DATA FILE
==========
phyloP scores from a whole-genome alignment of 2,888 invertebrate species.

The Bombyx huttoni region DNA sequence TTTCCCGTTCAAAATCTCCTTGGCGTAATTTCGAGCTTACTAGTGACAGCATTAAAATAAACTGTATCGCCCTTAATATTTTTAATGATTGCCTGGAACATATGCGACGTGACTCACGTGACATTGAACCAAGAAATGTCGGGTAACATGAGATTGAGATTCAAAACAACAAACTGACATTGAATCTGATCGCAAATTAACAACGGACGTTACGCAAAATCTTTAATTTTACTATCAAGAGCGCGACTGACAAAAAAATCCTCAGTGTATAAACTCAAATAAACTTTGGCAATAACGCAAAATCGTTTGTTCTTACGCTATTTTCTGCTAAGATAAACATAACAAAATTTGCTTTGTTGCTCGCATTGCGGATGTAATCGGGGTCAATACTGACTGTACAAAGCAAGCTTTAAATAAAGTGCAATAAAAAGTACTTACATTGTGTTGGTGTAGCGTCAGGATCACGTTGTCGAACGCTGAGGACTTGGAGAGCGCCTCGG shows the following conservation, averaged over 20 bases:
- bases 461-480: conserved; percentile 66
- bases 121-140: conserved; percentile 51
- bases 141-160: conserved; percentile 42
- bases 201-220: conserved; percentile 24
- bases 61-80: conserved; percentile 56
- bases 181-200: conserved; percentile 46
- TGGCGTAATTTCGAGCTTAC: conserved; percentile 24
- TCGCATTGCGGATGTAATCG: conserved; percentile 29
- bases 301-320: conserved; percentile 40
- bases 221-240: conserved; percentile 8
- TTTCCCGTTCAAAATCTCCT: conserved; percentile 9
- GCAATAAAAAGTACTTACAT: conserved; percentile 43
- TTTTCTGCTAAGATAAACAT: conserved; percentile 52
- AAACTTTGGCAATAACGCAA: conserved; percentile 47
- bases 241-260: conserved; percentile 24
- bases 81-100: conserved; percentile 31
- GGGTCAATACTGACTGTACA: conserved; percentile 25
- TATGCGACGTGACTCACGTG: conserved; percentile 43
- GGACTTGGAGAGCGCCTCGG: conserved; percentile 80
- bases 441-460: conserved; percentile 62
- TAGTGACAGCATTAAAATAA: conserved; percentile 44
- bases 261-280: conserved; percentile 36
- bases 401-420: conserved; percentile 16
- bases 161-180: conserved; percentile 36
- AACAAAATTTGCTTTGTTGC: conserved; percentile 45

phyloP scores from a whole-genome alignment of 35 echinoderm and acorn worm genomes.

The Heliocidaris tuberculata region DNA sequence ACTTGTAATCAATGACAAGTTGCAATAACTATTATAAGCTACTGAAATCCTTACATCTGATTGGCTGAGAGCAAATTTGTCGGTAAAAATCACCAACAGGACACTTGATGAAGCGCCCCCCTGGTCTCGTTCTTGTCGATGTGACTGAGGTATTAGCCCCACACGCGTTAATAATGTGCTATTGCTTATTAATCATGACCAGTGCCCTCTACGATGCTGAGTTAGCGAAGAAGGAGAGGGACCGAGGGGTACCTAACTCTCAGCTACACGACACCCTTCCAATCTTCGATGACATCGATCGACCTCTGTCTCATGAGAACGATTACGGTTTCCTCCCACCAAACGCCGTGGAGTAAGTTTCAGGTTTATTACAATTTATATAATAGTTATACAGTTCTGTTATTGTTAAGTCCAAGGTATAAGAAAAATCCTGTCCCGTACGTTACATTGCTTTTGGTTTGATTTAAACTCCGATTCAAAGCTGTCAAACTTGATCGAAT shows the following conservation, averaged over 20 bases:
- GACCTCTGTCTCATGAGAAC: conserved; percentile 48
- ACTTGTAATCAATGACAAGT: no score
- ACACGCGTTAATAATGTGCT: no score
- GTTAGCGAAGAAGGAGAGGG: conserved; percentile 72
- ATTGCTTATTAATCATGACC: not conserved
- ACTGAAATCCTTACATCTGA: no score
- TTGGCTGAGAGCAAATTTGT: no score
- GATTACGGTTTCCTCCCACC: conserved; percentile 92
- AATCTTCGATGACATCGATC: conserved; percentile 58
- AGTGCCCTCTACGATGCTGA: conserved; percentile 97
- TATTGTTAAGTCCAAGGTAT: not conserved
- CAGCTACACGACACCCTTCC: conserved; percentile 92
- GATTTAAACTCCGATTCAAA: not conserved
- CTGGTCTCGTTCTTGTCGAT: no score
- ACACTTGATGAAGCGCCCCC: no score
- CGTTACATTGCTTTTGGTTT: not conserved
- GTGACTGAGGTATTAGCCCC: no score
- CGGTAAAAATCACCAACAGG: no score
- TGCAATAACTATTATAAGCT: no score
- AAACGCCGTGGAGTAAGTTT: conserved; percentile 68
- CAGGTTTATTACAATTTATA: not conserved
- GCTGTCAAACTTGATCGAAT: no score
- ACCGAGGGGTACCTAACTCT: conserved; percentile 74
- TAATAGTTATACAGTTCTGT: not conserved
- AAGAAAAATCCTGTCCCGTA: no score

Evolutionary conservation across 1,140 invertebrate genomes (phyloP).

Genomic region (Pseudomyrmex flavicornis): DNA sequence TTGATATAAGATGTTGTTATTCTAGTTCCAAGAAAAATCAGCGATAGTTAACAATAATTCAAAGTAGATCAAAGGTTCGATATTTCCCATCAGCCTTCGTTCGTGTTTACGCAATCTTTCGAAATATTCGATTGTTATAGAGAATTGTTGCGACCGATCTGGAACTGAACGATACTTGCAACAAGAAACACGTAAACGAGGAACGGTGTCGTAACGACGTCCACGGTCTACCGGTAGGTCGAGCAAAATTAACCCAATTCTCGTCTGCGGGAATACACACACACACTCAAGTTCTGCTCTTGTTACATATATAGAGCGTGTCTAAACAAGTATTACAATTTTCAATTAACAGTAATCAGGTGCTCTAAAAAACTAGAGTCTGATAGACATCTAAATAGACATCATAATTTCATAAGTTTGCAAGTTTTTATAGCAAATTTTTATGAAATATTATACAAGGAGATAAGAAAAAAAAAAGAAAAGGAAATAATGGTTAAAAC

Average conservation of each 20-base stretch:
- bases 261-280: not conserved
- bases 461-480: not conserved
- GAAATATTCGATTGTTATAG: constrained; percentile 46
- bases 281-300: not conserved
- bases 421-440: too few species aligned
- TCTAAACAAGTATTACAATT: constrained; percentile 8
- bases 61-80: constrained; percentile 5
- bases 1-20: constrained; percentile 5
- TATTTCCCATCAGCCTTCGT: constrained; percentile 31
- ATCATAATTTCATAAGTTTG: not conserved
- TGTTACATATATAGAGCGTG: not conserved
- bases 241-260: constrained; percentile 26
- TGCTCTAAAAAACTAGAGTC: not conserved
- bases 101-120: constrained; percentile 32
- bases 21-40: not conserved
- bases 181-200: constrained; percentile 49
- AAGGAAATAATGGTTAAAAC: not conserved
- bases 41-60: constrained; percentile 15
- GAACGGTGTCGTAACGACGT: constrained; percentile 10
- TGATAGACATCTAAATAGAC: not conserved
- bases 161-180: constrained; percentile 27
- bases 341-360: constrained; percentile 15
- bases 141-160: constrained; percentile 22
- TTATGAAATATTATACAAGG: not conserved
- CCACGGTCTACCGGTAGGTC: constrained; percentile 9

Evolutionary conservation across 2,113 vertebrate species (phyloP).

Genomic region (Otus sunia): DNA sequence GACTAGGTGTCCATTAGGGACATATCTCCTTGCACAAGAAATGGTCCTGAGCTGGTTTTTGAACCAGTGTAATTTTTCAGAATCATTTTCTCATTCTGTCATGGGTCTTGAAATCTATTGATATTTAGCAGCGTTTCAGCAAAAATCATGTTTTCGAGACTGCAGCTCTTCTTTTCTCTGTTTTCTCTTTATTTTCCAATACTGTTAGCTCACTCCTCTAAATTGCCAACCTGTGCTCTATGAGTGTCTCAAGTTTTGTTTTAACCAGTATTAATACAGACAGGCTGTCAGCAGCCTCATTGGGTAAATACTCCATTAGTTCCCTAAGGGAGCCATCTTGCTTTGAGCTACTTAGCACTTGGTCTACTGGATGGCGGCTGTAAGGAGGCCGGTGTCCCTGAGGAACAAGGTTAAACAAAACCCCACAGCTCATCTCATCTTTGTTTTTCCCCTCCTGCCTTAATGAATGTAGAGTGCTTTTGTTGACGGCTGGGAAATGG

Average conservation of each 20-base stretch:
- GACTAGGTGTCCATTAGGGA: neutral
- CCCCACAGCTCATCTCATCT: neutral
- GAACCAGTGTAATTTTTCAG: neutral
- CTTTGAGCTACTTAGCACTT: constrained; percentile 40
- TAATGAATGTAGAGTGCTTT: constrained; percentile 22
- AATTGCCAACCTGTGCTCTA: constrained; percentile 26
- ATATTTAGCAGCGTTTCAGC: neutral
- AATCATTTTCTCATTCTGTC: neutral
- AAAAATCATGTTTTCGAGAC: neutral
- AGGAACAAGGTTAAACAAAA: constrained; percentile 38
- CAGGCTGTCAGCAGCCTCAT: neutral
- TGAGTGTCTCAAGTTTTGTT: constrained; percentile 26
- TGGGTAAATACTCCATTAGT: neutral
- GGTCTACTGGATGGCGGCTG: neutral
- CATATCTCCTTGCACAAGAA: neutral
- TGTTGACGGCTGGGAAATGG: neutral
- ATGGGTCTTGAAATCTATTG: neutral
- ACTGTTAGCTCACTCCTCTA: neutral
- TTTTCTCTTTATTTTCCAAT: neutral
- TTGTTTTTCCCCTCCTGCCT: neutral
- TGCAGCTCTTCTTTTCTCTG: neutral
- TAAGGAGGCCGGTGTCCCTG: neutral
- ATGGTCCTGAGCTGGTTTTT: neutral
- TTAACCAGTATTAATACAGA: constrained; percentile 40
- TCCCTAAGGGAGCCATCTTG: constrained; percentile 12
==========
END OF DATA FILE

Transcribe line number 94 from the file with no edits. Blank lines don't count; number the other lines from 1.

- AAAAATCATGTTTTCGAGAC: neutral